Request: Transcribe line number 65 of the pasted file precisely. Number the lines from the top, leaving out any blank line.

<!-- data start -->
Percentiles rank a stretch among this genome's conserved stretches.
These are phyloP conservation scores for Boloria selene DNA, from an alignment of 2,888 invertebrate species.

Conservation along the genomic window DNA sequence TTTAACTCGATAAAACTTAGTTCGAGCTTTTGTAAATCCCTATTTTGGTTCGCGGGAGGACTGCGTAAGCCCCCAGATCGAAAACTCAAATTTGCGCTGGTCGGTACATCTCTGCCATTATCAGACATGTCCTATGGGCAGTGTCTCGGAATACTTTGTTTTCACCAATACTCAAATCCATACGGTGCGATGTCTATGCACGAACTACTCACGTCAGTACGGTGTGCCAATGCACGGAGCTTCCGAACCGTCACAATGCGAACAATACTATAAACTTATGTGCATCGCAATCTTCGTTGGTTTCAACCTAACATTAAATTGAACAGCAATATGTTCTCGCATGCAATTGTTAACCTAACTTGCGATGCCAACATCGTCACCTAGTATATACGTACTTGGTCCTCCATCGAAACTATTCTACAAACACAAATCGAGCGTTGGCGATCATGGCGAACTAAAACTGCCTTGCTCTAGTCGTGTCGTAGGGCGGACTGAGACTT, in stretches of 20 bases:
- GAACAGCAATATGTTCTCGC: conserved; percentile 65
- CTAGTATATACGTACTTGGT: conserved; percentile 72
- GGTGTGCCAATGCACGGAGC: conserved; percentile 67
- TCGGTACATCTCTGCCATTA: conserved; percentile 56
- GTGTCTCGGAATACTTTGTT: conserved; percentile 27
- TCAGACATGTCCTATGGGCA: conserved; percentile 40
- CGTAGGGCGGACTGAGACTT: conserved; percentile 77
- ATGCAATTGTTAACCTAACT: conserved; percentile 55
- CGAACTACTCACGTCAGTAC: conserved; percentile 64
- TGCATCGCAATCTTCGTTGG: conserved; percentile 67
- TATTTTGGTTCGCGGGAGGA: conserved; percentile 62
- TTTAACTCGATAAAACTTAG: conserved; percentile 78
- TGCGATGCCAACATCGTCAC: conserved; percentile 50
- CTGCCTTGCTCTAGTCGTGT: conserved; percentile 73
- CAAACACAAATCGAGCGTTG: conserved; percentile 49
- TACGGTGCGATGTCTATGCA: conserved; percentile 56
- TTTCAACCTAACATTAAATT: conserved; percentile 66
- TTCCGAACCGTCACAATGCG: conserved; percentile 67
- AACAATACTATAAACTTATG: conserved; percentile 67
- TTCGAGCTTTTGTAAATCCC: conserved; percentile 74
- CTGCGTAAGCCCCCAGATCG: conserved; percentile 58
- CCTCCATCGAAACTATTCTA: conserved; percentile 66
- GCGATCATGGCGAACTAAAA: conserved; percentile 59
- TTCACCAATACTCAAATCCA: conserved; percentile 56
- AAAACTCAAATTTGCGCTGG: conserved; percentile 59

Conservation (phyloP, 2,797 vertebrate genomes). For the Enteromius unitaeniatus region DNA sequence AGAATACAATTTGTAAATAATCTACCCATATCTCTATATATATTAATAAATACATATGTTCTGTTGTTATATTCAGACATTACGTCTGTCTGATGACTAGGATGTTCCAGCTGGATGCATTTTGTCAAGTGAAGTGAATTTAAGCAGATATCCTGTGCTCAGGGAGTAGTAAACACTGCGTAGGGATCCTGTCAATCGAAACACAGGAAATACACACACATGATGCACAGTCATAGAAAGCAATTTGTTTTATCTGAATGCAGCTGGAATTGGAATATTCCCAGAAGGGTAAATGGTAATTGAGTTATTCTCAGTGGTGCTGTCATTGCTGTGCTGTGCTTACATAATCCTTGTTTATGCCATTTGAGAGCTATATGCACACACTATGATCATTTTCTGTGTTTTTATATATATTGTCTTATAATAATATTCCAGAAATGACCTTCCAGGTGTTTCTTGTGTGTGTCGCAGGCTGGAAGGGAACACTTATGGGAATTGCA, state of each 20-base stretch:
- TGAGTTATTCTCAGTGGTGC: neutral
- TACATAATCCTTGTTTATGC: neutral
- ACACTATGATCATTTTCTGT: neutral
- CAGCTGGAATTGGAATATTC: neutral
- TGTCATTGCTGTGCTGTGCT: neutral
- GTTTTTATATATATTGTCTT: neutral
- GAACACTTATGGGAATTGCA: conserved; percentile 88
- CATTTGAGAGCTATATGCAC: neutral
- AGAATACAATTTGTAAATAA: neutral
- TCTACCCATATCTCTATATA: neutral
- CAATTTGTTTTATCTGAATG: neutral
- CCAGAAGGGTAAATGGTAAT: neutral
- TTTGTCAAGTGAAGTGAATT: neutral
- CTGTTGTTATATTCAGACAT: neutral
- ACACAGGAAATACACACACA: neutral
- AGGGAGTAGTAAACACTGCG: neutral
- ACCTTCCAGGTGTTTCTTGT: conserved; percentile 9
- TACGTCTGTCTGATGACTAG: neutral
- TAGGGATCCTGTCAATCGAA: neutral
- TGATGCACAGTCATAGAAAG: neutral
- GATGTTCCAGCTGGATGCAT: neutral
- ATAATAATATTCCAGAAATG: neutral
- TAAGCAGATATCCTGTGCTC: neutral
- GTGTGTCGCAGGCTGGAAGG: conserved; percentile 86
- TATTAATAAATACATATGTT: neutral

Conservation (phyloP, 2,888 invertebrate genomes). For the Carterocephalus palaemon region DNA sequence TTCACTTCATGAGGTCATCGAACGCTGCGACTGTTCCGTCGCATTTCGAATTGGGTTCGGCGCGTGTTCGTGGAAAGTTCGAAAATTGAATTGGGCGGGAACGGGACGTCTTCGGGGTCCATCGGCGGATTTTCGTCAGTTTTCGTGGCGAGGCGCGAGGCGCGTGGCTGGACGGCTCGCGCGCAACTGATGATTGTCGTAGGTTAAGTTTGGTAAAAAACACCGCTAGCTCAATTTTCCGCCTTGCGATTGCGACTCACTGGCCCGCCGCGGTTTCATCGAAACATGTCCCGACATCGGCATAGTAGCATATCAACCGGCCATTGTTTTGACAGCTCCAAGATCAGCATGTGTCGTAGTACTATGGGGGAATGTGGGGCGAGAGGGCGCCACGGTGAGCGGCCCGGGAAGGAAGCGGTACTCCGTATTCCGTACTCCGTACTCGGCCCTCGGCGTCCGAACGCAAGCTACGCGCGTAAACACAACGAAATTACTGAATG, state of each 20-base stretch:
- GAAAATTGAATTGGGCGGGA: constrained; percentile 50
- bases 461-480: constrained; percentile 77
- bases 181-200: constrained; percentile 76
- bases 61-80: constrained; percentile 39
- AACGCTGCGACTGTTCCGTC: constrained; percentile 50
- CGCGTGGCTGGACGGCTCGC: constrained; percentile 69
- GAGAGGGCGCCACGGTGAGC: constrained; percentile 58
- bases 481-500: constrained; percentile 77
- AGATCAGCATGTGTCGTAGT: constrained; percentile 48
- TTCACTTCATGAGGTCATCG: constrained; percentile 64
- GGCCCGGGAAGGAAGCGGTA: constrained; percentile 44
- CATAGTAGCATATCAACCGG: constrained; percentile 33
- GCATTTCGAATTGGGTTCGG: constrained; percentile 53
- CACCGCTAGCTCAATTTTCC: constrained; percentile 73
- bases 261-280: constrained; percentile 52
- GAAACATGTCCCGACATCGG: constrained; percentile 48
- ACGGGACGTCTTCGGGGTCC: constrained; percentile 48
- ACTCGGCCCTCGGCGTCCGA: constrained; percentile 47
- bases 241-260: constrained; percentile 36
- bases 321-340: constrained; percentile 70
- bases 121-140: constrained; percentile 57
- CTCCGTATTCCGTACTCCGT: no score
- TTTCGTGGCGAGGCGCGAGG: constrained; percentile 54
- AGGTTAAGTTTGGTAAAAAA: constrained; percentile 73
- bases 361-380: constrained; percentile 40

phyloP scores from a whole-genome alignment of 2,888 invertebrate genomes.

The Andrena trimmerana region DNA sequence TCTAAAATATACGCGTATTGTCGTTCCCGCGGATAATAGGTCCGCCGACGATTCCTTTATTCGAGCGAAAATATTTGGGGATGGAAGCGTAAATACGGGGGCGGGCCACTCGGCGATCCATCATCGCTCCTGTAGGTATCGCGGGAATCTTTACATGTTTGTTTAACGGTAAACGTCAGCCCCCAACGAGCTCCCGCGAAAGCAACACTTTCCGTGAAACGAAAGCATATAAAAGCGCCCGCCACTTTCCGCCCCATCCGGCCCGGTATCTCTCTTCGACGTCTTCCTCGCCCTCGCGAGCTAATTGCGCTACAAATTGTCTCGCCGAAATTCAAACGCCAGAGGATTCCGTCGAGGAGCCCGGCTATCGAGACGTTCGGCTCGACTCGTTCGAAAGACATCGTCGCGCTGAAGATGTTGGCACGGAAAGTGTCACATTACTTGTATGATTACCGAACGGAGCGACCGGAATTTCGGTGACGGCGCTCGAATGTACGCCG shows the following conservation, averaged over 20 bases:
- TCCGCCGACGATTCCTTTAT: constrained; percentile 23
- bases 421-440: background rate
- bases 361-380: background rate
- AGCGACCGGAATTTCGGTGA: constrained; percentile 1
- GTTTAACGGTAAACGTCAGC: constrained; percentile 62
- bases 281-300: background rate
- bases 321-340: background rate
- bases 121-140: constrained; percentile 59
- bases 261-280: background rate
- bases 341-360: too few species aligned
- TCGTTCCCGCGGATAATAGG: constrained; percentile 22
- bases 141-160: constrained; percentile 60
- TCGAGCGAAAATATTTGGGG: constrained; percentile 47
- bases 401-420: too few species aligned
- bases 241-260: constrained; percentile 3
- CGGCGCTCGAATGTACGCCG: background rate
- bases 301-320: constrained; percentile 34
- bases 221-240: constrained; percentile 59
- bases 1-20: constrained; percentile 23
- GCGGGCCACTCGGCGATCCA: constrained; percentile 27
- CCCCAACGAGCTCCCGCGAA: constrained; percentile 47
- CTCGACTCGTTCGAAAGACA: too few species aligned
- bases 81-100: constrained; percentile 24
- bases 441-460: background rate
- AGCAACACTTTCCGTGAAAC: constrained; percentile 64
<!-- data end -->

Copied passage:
- TTCACTTCATGAGGTCATCG: constrained; percentile 64